Digitally signed documents in the Land Register of Scotland

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April 23, 2010 /

Kevin Ramsay


There have always been laws regulating how documents must be executed before they can be enforceable. Case law has also developed to resolve real life situations which were overlooked by the law makers. In Scotland the Requirements of Writing (Scotland) Act 1995 codified the existing law on execution of documents and introduced some new requirements. However, although it could be argued that 1995 was in the digital age, this legislation unfortunately made no mention of electronic signatures.

The EU Directive 93/1999/EU on a Community Framework for Electronic Signatures introduced regulations governing electronic signatures. In the UK the transposition of this Directive was achieved through the Electronic Communications Act 2000. Section 8 and Section 7 of that Act were used by Registers of Scotland when developing its Automated Registration of Title to Land (ARTL) system. ARTL is a fully electronic system for generating land registration applications including digitally signed digital deeds.

Section 8 of the Electronic Communications Act 2000 enables primary legislation to be changed by way of an Order under that section for the purpose of authorising or facilitating the use of electronic communications. This includes changes where existing legislation requires something to be evidenced on paper. Significantly the 2000 Act does not allow such an “e-option” to supersede the statutory process that is set out in the particular piece of primary legislation. It only permits the introduction of an electronic alternative to a paper-based process. Therefore the 2000 Act could be used to permit electronic deeds to be registered in the Land Register as an alternative to paper deeds, but it cannot make electronic deeds mandatory

It is unusual in UK law for primary legislation to be changed except by other primary legislation. By introducing a power to insert additional requirements into primary legislation by a much quicker and simpler secondary legislation process, the 2000 Act has allowed the speedy introduction of electronic deeds within UK law.

Using the 2000 Act the Scottish Parliament introduced the ARTL (Electronic Communications) (Scotland) Order 2006. This amended the Requirements of Writing (Scotland) Act 1995 to enable electronic deeds authenticated by electronic signatures to be created and submitted within the ARTL system. However it was not sufficient simply to permit the use of an electronic signature as there are many forms and standards of electronic signature. Registers of Scotland required a standard for ARTL that would be robust, secure and offered a guarantee that the person adding the electronic signature is who they say they are. This was achieved by amending the 1995 Act by including details from Section 7 of the 2000 Act which itself replicated the tests of what constitutes an advanced electronic signature specified in the EU Directive. The result is that documents submitted to the Land Register through the ARTL system must have an advanced electronic signature. . Such an electronic signature has self proving effect and does not need to be separately witnessed.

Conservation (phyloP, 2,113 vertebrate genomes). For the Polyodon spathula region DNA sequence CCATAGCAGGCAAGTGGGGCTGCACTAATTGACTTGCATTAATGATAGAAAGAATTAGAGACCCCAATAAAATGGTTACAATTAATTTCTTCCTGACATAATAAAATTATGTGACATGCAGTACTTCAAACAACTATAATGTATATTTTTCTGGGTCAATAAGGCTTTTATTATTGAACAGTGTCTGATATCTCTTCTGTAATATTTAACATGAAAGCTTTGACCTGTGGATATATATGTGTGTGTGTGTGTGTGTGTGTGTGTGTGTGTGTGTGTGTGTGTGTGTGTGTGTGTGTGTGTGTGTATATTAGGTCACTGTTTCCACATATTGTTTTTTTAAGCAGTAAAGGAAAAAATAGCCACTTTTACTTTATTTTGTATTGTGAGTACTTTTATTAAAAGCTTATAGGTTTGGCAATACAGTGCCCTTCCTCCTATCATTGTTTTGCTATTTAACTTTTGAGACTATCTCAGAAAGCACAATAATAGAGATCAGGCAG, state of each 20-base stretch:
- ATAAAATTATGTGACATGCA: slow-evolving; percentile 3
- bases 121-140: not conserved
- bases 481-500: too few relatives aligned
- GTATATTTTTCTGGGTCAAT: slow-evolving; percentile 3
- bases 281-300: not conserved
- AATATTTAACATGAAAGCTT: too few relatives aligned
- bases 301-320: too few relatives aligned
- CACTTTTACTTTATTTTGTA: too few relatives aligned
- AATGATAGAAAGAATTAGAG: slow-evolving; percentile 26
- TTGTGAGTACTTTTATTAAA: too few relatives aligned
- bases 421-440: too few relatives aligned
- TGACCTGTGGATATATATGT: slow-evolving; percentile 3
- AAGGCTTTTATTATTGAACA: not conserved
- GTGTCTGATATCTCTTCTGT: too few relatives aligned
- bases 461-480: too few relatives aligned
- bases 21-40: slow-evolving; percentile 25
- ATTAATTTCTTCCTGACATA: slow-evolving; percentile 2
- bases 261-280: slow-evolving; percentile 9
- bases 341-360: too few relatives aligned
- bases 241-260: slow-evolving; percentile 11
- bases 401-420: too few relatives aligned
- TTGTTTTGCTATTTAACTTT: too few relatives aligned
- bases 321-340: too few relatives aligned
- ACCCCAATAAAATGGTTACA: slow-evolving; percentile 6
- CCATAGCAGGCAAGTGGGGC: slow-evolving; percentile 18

It was also necessary to define some technical details of the digital certificate required to create an acceptable form of digital signature. As technical standards continually change and evolve it was considered unwise to commit these to legislation. Therefore the 2006 Order permits Registers of Scotland to issue “Directions” setting out the technical requirements for acceptable digital signatures. These Directions have legal effect upon publication on the Registers of Scotland’s website.

The introduction of a workable framework for the inclusion of high quality digital signatures into Scottish conveyancing deeds has allowed for the successful introduction of the ARTL system. At the time of writing there are around 200 organisations signed up to use the system. Over 16000 applications for registration of deeds (mostly mortgages) have been submitted through ARTL with a total estimated value in excess of €1 billion.